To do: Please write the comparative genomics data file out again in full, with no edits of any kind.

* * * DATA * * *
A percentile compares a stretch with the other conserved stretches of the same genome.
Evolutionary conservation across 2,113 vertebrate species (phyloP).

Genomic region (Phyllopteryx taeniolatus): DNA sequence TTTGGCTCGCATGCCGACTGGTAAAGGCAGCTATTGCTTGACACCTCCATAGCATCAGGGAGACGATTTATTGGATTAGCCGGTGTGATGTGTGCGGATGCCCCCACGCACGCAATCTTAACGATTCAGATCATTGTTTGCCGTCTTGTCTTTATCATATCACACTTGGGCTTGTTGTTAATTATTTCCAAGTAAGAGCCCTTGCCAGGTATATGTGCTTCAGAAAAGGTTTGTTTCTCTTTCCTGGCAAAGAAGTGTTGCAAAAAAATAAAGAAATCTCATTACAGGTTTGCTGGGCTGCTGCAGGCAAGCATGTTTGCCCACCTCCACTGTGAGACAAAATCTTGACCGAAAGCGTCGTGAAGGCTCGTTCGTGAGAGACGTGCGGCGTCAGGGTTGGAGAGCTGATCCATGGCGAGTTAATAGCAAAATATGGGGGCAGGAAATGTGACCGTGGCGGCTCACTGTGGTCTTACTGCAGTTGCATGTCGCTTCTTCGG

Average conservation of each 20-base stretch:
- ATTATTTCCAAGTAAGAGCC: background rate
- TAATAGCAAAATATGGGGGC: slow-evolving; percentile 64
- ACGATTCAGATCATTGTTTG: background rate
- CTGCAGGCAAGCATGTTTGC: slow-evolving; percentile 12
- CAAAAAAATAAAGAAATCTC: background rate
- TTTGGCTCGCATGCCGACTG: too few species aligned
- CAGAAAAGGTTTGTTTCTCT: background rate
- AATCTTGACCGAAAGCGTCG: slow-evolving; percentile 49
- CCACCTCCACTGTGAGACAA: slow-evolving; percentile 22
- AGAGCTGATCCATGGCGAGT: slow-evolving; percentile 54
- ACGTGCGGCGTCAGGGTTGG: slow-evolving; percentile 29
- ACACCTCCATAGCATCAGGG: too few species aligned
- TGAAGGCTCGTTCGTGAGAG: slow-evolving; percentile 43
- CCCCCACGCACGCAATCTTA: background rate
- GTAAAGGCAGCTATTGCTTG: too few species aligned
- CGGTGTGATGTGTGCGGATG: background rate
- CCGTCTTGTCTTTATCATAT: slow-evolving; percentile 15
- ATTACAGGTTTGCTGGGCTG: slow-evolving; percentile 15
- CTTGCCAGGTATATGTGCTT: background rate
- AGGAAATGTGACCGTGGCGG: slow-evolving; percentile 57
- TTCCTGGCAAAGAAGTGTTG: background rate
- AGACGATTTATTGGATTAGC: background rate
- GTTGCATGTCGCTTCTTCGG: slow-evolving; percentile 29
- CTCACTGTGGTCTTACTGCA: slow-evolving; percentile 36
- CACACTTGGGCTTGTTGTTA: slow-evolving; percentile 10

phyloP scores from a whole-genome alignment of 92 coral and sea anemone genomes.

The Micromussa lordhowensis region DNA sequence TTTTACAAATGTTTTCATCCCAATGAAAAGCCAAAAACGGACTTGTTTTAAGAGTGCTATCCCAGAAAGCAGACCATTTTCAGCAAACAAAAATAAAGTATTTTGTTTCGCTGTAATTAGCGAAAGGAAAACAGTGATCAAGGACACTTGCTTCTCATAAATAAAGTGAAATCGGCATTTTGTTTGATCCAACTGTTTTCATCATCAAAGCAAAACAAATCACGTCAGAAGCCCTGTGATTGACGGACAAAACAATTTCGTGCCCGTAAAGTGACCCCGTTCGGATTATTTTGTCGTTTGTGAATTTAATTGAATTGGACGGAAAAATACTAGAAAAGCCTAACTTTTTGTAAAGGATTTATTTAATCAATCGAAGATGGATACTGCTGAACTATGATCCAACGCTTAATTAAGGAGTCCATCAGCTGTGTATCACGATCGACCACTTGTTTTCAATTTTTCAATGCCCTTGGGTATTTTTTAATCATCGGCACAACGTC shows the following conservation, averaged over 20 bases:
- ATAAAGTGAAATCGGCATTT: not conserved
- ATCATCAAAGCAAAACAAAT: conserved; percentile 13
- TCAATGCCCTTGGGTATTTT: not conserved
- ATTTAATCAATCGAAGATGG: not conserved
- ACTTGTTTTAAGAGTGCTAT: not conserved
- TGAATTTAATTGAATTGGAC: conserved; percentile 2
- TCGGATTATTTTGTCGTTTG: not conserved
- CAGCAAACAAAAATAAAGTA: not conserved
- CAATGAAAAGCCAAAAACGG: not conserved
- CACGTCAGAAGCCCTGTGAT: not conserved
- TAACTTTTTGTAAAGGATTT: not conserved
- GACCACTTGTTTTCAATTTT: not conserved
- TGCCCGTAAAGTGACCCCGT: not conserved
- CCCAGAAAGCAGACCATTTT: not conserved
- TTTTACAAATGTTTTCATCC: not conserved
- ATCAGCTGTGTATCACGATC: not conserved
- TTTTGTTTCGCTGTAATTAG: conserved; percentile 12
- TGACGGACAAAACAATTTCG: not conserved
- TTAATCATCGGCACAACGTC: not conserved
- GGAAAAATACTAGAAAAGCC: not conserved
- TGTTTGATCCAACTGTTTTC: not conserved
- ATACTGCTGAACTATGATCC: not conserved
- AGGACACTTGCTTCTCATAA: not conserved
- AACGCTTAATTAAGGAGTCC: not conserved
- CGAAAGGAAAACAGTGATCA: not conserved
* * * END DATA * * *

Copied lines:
A percentile compares a stretch with the other conserved stretches of the same genome.
Evolutionary conservation across 2,113 vertebrate species (phyloP).

Genomic region (Phyllopteryx taeniolatus): DNA sequence TTTGGCTCGCATGCCGACTGGTAAAGGCAGCTATTGCTTGACACCTCCATAGCATCAGGGAGACGATTTATTGGATTAGCCGGTGTGATGTGTGCGGATGCCCCCACGCACGCAATCTTAACGATTCAGATCATTGTTTGCCGTCTTGTCTTTATCATATCACACTTGGGCTTGTTGTTAATTATTTCCAAGTAAGAGCCCTTGCCAGGTATATGTGCTTCAGAAAAGGTTTGTTTCTCTTTCCTGGCAAAGAAGTGTTGCAAAAAAATAAAGAAATCTCATTACAGGTTTGCTGGGCTGCTGCAGGCAAGCATGTTTGCCCACCTCCACTGTGAGACAAAATCTTGACCGAAAGCGTCGTGAAGGCTCGTTCGTGAGAGACGTGCGGCGTCAGGGTTGGAGAGCTGATCCATGGCGAGTTAATAGCAAAATATGGGGGCAGGAAATGTGACCGTGGCGGCTCACTGTGGTCTTACTGCAGTTGCATGTCGCTTCTTCGG

Average conservation of each 20-base stretch:
- ATTATTTCCAAGTAAGAGCC: background rate
- TAATAGCAAAATATGGGGGC: slow-evolving; percentile 64
- ACGATTCAGATCATTGTTTG: background rate
- CTGCAGGCAAGCATGTTTGC: slow-evolving; percentile 12
- CAAAAAAATAAAGAAATCTC: background rate
- TTTGGCTCGCATGCCGACTG: too few species aligned
- CAGAAAAGGTTTGTTTCTCT: background rate
- AATCTTGACCGAAAGCGTCG: slow-evolving; percentile 49
- CCACCTCCACTGTGAGACAA: slow-evolving; percentile 22
- AGAGCTGATCCATGGCGAGT: slow-evolving; percentile 54
- ACGTGCGGCGTCAGGGTTGG: slow-evolving; percentile 29
- ACACCTCCATAGCATCAGGG: too few species aligned
- TGAAGGCTCGTTCGTGAGAG: slow-evolving; percentile 43
- CCCCCACGCACGCAATCTTA: background rate
- GTAAAGGCAGCTATTGCTTG: too few species aligned
- CGGTGTGATGTGTGCGGATG: background rate
- CCGTCTTGTCTTTATCATAT: slow-evolving; percentile 15
- ATTACAGGTTTGCTGGGCTG: slow-evolving; percentile 15
- CTTGCCAGGTATATGTGCTT: background rate
- AGGAAATGTGACCGTGGCGG: slow-evolving; percentile 57
- TTCCTGGCAAAGAAGTGTTG: background rate
- AGACGATTTATTGGATTAGC: background rate
- GTTGCATGTCGCTTCTTCGG: slow-evolving; percentile 29
- CTCACTGTGGTCTTACTGCA: slow-evolving; percentile 36
- CACACTTGGGCTTGTTGTTA: slow-evolving; percentile 10

phyloP scores from a whole-genome alignment of 92 coral and sea anemone genomes.

The Micromussa lordhowensis region DNA sequence TTTTACAAATGTTTTCATCCCAATGAAAAGCCAAAAACGGACTTGTTTTAAGAGTGCTATCCCAGAAAGCAGACCATTTTCAGCAAACAAAAATAAAGTATTTTGTTTCGCTGTAATTAGCGAAAGGAAAACAGTGATCAAGGACACTTGCTTCTCATAAATAAAGTGAAATCGGCATTTTGTTTGATCCAACTGTTTTCATCATCAAAGCAAAACAAATCACGTCAGAAGCCCTGTGATTGACGGACAAAACAATTTCGTGCCCGTAAAGTGACCCCGTTCGGATTATTTTGTCGTTTGTGAATTTAATTGAATTGGACGGAAAAATACTAGAAAAGCCTAACTTTTTGTAAAGGATTTATTTAATCAATCGAAGATGGATACTGCTGAACTATGATCCAACGCTTAATTAAGGAGTCCATCAGCTGTGTATCACGATCGACCACTTGTTTTCAATTTTTCAATGCCCTTGGGTATTTTTTAATCATCGGCACAACGTC shows the following conservation, averaged over 20 bases:
- ATAAAGTGAAATCGGCATTT: not conserved
- ATCATCAAAGCAAAACAAAT: conserved; percentile 13
- TCAATGCCCTTGGGTATTTT: not conserved
- ATTTAATCAATCGAAGATGG: not conserved
- ACTTGTTTTAAGAGTGCTAT: not conserved
- TGAATTTAATTGAATTGGAC: conserved; percentile 2
- TCGGATTATTTTGTCGTTTG: not conserved
- CAGCAAACAAAAATAAAGTA: not conserved
- CAATGAAAAGCCAAAAACGG: not conserved
- CACGTCAGAAGCCCTGTGAT: not conserved
- TAACTTTTTGTAAAGGATTT: not conserved
- GACCACTTGTTTTCAATTTT: not conserved
- TGCCCGTAAAGTGACCCCGT: not conserved
- CCCAGAAAGCAGACCATTTT: not conserved
- TTTTACAAATGTTTTCATCC: not conserved
- ATCAGCTGTGTATCACGATC: not conserved
- TTTTGTTTCGCTGTAATTAG: conserved; percentile 12
- TGACGGACAAAACAATTTCG: not conserved
- TTAATCATCGGCACAACGTC: not conserved
- GGAAAAATACTAGAAAAGCC: not conserved
- TGTTTGATCCAACTGTTTTC: not conserved
- ATACTGCTGAACTATGATCC: not conserved
- AGGACACTTGCTTCTCATAA: not conserved
- AACGCTTAATTAAGGAGTCC: not conserved
- CGAAAGGAAAACAGTGATCA: not conserved